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Intel awarded $20 billion by US government, advanced CPUs incoming

The Biden-Harris administration has agreed to provide grants and loans to Intel to incentivize more investment from the company in the U.S.

Pat Gelsinger, CEO of Intel, stands behind four chip wafers, while holding a CPU and moneybag in either hand

The past several years haven’t been kind to Intel, with the company’s revenue falling year-on-year despite the generally warm reception of its last three Core processor generations. However, its fortunes may be set to change dramatically thanks to a deal struck with the United States government.

It’s no secret that Intel is behind the curve when it comes to making the best gaming CPUs, with its clock speed advantages not proving enough to compete against AMD’s 3D V-Cache chips. However, this is just one battle of many that’s contributed to Intel’s financial state, with CEO Pat Gelsinger fighting on the company’s behalf on other fronts such as cloud computing and AI. A potential comeback could be on the cards, though, thanks to the Biden-Harris administration.

Announced today by the U.S. Department of Commerce (DOC), Intel has entered a non-binding agreement with the government which will provide $8 billion in grants and a further $11.5 billion in loans, for a total of $19.5 billion in federal funding. This is the fourth award made under the CHIPS and Science Act, with previous beneficiaries including TSMC, GlobalFoundries.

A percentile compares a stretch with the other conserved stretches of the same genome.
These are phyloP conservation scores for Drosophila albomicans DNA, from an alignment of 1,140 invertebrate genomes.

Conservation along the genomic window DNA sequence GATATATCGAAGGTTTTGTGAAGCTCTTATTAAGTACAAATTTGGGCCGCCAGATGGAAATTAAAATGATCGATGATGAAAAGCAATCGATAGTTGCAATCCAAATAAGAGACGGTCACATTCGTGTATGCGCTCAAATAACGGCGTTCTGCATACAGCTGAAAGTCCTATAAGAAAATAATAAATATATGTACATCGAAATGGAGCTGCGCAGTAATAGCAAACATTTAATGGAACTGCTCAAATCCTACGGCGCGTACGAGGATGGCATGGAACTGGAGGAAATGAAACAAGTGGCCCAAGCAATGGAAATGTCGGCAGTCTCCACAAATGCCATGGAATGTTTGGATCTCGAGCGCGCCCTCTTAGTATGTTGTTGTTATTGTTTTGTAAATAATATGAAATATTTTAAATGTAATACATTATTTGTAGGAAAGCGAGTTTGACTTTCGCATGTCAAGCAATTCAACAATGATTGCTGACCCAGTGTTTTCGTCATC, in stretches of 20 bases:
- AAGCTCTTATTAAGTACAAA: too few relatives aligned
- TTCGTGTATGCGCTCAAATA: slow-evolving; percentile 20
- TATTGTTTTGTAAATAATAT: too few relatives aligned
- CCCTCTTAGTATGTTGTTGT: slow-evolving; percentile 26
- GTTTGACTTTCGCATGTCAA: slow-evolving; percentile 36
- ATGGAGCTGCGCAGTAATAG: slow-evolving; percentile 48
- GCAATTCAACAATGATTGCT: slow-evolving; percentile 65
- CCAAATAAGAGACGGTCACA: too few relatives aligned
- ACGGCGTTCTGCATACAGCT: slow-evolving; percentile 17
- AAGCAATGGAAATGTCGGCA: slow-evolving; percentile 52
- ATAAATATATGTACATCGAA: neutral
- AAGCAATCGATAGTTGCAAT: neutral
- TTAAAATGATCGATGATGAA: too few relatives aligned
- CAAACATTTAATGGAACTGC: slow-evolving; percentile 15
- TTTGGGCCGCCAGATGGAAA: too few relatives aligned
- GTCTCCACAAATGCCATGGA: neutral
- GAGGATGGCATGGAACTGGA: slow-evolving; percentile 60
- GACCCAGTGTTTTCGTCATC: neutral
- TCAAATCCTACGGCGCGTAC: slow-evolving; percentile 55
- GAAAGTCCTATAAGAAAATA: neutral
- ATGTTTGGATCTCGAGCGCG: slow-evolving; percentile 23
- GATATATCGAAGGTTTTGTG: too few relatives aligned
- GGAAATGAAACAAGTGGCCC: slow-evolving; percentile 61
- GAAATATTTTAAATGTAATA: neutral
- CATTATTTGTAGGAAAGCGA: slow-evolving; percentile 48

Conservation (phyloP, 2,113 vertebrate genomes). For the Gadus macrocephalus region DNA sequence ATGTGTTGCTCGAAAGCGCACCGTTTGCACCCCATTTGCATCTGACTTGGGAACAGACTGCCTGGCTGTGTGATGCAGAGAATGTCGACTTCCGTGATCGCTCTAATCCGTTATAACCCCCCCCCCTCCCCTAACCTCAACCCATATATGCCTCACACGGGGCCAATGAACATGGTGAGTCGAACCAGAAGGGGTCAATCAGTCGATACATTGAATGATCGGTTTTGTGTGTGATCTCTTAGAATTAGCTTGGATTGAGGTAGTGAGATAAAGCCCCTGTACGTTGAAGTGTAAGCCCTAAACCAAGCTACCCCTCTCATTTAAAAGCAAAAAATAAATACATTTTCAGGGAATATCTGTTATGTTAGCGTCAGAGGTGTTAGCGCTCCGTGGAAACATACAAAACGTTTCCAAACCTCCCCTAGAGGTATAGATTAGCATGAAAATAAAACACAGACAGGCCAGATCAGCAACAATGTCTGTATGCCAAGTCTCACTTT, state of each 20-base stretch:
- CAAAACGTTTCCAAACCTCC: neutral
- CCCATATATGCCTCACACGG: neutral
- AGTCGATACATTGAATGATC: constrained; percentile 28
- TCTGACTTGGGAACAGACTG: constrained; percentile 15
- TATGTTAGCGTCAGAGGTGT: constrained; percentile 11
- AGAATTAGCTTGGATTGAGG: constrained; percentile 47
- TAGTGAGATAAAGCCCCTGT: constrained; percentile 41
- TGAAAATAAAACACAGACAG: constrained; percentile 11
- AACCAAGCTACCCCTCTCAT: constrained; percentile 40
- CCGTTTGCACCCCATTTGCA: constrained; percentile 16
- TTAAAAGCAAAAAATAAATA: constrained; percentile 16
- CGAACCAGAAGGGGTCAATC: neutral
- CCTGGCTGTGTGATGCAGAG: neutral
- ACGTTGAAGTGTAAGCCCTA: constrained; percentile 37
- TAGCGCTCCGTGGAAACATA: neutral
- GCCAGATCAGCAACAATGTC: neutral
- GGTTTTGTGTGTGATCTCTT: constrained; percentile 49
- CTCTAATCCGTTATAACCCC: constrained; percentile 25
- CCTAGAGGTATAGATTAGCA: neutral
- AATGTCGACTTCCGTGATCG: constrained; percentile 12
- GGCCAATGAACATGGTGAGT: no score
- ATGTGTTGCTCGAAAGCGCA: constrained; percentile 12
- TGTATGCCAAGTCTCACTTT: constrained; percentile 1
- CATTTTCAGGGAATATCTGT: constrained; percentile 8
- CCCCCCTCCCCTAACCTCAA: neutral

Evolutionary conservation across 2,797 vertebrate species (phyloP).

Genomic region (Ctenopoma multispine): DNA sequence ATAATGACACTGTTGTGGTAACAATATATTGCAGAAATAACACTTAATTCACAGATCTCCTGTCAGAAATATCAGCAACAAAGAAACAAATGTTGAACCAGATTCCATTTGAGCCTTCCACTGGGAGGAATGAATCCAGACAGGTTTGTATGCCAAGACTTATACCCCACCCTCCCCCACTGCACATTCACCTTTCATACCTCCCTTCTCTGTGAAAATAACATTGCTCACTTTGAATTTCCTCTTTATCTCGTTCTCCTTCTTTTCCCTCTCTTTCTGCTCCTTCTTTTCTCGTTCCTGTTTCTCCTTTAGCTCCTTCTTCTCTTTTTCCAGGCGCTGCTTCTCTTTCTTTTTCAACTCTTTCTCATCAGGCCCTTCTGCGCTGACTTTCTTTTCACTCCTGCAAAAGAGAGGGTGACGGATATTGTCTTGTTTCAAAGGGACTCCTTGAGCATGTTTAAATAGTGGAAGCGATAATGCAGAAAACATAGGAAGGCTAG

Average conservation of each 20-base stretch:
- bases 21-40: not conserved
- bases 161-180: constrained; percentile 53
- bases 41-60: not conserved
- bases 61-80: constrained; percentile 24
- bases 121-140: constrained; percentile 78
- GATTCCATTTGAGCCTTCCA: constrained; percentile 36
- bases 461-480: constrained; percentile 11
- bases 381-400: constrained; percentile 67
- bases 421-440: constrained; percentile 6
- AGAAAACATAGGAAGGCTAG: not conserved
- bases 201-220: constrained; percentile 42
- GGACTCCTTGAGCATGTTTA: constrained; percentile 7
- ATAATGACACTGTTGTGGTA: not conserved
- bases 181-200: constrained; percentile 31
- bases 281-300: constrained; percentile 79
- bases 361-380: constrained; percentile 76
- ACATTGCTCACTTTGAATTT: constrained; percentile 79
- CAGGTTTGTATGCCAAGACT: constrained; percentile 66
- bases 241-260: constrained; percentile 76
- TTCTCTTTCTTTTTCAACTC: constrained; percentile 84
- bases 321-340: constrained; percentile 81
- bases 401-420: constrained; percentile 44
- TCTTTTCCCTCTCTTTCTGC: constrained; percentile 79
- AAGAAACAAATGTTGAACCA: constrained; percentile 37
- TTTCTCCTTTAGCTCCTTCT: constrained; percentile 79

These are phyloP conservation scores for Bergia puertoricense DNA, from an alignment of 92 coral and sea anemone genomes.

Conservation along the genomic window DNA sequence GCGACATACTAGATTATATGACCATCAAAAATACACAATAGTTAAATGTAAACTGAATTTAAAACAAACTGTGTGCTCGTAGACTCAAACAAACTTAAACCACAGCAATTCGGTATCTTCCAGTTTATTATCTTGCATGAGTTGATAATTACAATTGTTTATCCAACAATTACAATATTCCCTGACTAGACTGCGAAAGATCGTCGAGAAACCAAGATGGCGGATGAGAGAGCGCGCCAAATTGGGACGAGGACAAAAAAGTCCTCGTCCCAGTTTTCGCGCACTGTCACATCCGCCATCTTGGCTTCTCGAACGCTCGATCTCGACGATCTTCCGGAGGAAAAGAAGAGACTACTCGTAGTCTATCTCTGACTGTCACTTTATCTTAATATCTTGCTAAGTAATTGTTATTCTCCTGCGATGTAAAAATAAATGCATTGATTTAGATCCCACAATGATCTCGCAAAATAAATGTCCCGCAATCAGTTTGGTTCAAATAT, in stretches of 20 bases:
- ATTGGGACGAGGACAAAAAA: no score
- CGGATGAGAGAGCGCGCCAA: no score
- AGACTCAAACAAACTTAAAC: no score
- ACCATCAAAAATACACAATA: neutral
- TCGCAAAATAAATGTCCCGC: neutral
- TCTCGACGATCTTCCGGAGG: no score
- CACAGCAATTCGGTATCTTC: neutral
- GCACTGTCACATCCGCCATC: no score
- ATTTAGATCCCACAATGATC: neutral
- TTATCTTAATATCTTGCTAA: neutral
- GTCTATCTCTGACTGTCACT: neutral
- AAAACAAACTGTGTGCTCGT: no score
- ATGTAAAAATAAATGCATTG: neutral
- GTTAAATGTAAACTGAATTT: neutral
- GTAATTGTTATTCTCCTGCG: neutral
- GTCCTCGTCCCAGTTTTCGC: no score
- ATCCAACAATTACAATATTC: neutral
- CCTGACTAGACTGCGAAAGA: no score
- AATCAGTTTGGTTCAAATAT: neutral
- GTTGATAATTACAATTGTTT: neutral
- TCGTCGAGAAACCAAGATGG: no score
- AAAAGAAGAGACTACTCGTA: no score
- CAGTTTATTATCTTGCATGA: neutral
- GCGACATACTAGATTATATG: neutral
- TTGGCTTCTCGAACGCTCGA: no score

In a press release, the DOC says “the proposed CHIPS funding would strengthen all major technical processes for leading-edge chips to occur in the United States,” highlighting Intel’s plans to construct and modernize semiconductor fabrication plants (fabs) across the country. While most of these are years in the making, fabs in Chandler, Arizona is already set to make processors using the Intel 18A process, the company’s “most advanced chip design”.

While most of this naturally concerns artificial intelligence, with Intel CEO Pat Gelsinger commenting that this funding will “ensure Intel and the U.S. stay at the forefront of the AI era,” it does have potential knock-on effects for future gaming processors too. After all, the latest Core Ultra CPUs are the first from the company to feature neural processing units (NPUs) for client-side AI workloads.

Moving away from artificial intelligence, though, increased capacity for the Intel 18A process and beyond will undoubtedly play a part in future generations of Core Ultra processors, on both desktop and mobile. That’s not forgetting cost savings that could be passed on to consumers as more CPUs are manufactured in the United States, reducing the cost and taxes associated with importing stock into the country.

This is all speculation, of course, and it will be a while yet before we see the fruits of this funding come to bear. Presently, the best Intel has to offer is the Core i9 14900KS, a hot mess of a processor. The near-future isn’t so bright, either, with the Arrow Lake release date now rumored to fall several months after AMD launches its competing Zen 5 CPUs.

It’s not all doom and gloom for Intel right now, though, with our Core i5 14600K review serving as a showcase of what the company can do when it’s not trying to punch above its weight. Here’s hoping to see this same scrappy mentality with future Arc Battlemage graphics cards, should they ever materialize.